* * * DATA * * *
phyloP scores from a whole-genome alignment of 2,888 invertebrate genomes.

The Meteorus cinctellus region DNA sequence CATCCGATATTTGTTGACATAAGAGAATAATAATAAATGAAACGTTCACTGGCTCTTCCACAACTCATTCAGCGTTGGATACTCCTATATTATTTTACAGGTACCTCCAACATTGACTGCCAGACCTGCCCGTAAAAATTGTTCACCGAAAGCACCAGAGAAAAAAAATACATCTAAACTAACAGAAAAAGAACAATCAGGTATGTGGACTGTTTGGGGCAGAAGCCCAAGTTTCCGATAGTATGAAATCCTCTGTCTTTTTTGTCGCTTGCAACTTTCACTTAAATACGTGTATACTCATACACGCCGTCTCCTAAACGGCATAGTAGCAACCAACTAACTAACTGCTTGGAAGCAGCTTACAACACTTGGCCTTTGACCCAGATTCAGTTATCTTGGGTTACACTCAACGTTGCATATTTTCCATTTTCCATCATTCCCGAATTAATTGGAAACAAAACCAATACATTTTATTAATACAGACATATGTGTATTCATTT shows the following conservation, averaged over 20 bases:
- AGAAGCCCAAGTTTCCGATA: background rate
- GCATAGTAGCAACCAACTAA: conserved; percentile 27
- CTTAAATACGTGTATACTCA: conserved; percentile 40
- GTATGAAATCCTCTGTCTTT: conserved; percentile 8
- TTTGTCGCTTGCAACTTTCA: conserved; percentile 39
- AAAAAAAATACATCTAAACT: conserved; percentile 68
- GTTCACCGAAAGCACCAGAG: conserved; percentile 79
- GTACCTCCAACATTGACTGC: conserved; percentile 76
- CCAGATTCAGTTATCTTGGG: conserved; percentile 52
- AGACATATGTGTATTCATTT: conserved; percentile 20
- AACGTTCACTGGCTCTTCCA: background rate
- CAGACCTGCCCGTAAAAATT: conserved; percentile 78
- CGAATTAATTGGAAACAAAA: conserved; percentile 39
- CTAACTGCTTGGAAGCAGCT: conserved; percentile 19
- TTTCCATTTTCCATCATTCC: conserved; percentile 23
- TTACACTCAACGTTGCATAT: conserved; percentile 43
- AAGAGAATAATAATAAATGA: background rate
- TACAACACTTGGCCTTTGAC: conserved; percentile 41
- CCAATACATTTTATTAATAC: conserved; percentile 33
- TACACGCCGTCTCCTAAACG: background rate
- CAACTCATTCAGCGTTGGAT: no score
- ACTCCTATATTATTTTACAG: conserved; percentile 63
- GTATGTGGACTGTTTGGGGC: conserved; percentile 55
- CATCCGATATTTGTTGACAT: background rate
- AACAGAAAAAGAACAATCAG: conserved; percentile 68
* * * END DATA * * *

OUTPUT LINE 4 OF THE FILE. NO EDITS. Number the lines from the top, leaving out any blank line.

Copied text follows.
- GCATAGTAGCAACCAACTAA: conserved; percentile 27